By the second quarter of 2014, a total of three domestic oil and gas producers had signed gas supply agreements with power-generating companies. Seven Energy became Frontier Oil’s technical and financing partner on the Uquo marginal field, which contains only gas, in a divestment by SPDC in 2009 and developed a 100m-scf-per-day gas plant on it. Seven Energy built its own 62-km, 45-cm Accugas pipeline from the plant to the 190-MW Ibom IPP and started supplying it with 43.5m scf per day of gas in December 2013, under a 10-year agreement. In late 2012 the second phase of the Uquo plant was launched to expand capacity to 200m scf per day and supply another 131m scf per day to the 560-MW Calabar plant as part of the NIPP under a 20-year sales agreement.
The project involves building a 37-kmpipeline to Oron, where it will link up to a 138-km gas pipeline connecting Akwa Ibom to cement producer UniCem in Calabar, which was bought from Oando in late 2013. This connection, initially due for completion by the end of 2014, faced delays as of December 2014 due to blockages caused during pipeline cleaning and other preparations for its coming on-stream.
Another local independent, Seplat Petroleum, is forging ahead with even bigger gas supply plans. Having acquired the 90m-scf-per-day Oben gas plant through SPDC’s divestment from OML 4, Seplat is investing $300m to expand the facility by adding another 150m scf per day to capacity and supplying 160m scf per day to the 450-MW Azura-Edo IPP under a 15-year agreement signed in May 2014. It will also drill another two new wells a year until it reaches a daily production capacity of 350m-400m scf. Crucially, the gas sale price was set at $3 per million scf, the highest to date for a power sector deal. The third notable project near completion is Transcorp’s on OML 281, which it acquired in 2007 alongside SacOil Holding and Energy Equity Resources. The block holds reserves estimated at 4trn scf of gas, as well as proven oil reserves of 104m barrels, which the consortium plans to tap to supply Transcorp’s 972-MW Ughelli plant in Delta State.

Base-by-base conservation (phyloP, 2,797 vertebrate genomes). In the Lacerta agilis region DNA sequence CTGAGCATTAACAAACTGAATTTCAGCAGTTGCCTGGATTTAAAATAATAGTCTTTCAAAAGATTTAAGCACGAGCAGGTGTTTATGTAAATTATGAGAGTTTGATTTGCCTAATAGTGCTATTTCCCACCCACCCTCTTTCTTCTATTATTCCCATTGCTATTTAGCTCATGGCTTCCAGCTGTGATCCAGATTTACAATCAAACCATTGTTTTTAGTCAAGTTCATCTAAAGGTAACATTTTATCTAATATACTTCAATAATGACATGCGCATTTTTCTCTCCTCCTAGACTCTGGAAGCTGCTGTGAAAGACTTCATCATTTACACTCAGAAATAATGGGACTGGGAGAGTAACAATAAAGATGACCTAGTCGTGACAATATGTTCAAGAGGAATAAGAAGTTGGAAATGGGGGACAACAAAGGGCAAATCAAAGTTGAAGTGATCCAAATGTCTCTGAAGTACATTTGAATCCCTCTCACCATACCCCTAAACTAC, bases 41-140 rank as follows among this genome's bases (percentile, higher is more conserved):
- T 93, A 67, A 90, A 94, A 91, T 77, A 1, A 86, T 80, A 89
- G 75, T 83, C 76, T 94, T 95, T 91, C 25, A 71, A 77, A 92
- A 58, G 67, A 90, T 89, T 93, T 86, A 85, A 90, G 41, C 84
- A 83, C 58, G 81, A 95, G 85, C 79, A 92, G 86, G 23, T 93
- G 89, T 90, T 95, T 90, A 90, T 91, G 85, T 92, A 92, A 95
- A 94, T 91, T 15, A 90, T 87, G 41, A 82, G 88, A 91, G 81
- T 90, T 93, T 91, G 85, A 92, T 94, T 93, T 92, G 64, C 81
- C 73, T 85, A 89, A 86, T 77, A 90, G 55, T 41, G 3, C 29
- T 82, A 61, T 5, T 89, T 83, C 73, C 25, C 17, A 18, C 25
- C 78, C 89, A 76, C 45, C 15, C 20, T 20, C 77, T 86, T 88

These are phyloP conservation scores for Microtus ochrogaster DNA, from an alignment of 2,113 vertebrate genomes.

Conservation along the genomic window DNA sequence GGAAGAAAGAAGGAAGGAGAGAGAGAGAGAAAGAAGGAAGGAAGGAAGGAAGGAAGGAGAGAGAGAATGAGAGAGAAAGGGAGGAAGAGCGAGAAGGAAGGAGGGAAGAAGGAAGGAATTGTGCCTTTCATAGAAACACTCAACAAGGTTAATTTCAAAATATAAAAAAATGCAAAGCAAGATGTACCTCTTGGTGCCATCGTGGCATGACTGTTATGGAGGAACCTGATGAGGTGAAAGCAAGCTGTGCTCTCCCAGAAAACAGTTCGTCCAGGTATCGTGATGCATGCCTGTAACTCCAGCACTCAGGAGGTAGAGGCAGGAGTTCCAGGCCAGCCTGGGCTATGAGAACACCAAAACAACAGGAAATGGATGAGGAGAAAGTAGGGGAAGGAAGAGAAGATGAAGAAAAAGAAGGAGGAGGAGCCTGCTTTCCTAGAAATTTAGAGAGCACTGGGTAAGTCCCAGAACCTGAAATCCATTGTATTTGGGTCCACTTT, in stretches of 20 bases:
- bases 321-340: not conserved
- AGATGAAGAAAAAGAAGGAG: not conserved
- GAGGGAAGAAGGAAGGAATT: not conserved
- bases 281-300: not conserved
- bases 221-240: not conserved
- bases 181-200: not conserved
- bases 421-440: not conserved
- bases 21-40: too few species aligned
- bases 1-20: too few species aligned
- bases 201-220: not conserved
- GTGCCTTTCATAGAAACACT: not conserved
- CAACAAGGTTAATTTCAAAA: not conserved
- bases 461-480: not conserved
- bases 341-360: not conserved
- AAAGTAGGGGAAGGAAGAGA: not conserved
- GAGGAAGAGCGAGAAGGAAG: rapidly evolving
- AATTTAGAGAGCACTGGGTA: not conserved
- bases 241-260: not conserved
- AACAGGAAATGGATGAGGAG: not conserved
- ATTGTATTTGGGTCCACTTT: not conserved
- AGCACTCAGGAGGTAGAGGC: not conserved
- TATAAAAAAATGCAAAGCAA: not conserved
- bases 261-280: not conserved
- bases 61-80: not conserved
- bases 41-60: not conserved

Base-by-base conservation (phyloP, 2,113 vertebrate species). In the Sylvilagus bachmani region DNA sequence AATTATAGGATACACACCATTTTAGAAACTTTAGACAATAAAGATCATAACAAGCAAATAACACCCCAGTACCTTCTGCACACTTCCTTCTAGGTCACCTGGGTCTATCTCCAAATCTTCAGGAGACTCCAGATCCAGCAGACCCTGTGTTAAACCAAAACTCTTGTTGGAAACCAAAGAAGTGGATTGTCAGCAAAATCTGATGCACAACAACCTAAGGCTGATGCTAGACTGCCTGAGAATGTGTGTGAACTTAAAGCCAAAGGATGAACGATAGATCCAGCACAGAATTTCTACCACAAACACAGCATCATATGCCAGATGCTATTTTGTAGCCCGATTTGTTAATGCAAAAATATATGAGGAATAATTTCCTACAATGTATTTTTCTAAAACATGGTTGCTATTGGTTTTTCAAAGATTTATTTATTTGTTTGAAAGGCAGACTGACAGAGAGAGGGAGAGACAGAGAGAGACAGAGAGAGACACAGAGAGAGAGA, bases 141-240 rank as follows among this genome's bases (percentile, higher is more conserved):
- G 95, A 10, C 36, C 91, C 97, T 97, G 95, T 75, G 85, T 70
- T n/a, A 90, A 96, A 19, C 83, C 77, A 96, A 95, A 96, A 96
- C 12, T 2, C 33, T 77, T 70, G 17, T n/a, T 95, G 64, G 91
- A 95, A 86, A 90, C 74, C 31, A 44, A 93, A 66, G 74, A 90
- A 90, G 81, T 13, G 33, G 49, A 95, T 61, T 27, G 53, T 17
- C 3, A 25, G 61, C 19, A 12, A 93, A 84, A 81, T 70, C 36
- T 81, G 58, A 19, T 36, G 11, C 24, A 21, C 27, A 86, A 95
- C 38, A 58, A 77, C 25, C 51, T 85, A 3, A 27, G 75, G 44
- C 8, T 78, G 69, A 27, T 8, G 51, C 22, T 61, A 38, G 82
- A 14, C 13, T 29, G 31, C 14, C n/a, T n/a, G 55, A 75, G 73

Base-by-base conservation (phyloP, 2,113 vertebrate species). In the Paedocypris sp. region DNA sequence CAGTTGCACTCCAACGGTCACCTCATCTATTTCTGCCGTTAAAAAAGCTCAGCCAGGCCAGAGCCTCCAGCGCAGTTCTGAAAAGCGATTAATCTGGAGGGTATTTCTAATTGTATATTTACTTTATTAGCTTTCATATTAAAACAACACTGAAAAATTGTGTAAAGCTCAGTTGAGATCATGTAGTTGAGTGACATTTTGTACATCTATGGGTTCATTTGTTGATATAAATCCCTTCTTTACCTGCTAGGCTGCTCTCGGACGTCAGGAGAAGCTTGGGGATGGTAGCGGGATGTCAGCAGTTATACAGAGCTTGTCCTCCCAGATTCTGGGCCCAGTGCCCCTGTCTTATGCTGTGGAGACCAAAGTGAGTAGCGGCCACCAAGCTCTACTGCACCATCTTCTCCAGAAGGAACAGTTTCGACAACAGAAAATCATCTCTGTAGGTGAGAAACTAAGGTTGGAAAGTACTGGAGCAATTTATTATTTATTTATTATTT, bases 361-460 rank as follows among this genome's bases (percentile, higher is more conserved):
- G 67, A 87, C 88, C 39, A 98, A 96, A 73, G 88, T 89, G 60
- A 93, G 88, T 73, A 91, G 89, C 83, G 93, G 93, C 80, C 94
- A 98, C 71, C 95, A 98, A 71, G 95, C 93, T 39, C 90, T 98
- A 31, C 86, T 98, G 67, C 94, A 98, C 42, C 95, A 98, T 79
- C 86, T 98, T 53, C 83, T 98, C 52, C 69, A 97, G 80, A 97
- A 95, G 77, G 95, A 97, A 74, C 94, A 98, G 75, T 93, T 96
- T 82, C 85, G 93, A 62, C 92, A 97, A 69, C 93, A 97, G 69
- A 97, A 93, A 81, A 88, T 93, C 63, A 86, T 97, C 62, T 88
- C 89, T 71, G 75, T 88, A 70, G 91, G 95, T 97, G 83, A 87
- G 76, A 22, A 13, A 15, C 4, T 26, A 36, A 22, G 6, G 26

Gas supplies from major new projects like the Oben gas plant upgrade are premised on the completion of key gas pipelines, for which the NNPC is responsible. Indeed, the Azura-Edo IPP is building a 1-km spur to the ELPS, which itself will be connected to the eastern pipelines through the OB3 artery. The first phase of the GMP and the country’s highest-volume gas line at 122 cm, the 120-km pipeline from the Obiafu/Obrikom Central Processing Facilities in Rivers State to the Ogbe Intermediate Pigging Station in Edo State will be the key link between the eastern system and ELPS, but has been delayed due to community concerns and the NNPC’s difficulties securing right of way. The initial completion date of 2016 on the $500m contract, which was awarded to Oilserv, is likely to be pushed back to 2017. In early 2014 the NNPC also published a request for interest in financial support for the construction of a south-north pipeline running from Calabar to Ajaokuta and eventually Kano, though the level of private interest remains unclear.
In January 2015 the government announced it had begun designs for its planned $5bn, 1200-km Trans-Nigeria Gas Pipeline aimed at bringing gas to the north and east by 2018. Funding is to come from a mix of debt and equity from both public and private sources, including a public-private partnership currently being arranged, according to NNPC’s group executive director of gas and power, David Ige.
While privatisation of power-generating assets has ensured credible off-take for new gas output, it has also added pressure to complete projects in a timely fashion. Despite delays in critical infrastructure like OB3, new supplies should ensure adequate supply of gas, even if some IPPs may have to wait for 2017 to access them. Although questions remain over whether power generators will be able to last that long, raising the domestic price of gas and therefore the MYTO should help to attract capital from investors other than the NNPC.